The emergence of objects from mathematical practices
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The nature of mathematical objects, their various types, the way in which they are formed, and how they participate in mathematical activity are all questions of interest for philosophy and mathematics education. Teaching in schools is usually based, implicitly or explicitly, on a descriptive/realist view of mathematics, an approach which is not free from potential conflicts. After analysing why this view is so often taken and pointing out the problems raised by realism in mathematics this paper discusses a number of philosophical alternatives in relation to the nature of mathematical objects. Having briefly described the educational and philosophical problem regarding the origin and nature of these objects we then present the main characteristics of a pragmatic and anthropological semiotic approach to them, one which may serve as the outline of a philosophy of mathematics developed from the point of view of mathematics education. This approach is able to explain from a non-realist position how mathematical objects emerge from mathematical practices.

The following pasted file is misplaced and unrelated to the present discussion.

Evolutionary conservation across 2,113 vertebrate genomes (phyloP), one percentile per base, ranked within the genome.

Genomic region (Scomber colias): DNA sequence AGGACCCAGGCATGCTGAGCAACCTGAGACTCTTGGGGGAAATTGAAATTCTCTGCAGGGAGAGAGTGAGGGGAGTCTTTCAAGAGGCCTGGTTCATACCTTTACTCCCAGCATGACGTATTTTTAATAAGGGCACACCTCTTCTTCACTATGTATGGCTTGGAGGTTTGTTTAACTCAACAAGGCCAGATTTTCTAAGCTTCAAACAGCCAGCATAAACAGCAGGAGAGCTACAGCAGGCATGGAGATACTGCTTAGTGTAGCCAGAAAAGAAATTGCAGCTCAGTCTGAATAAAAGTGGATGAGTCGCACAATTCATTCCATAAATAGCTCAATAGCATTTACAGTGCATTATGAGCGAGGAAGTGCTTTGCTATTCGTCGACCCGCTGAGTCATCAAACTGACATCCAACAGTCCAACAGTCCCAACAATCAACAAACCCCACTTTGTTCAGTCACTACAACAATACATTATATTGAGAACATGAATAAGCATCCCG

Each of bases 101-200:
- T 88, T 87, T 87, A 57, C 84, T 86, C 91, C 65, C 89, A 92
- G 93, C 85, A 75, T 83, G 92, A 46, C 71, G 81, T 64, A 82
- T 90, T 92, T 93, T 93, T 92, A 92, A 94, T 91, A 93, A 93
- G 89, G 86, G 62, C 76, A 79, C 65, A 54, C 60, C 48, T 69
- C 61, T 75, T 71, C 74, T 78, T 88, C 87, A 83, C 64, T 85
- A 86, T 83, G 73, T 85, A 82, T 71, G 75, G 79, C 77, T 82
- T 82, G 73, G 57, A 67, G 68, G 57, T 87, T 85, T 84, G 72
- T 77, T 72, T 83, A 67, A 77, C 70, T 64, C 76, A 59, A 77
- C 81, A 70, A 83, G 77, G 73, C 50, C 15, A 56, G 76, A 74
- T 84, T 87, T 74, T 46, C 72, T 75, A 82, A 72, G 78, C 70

KeywordsClassroom discourse Conventional versus realist mathematics Epistemology Mathematical objects Onto-semiotics
The research reported in this article was carried out as part of the following projects: EDU2009-08120 and EDU2010-14947 (MICINN, Spain).
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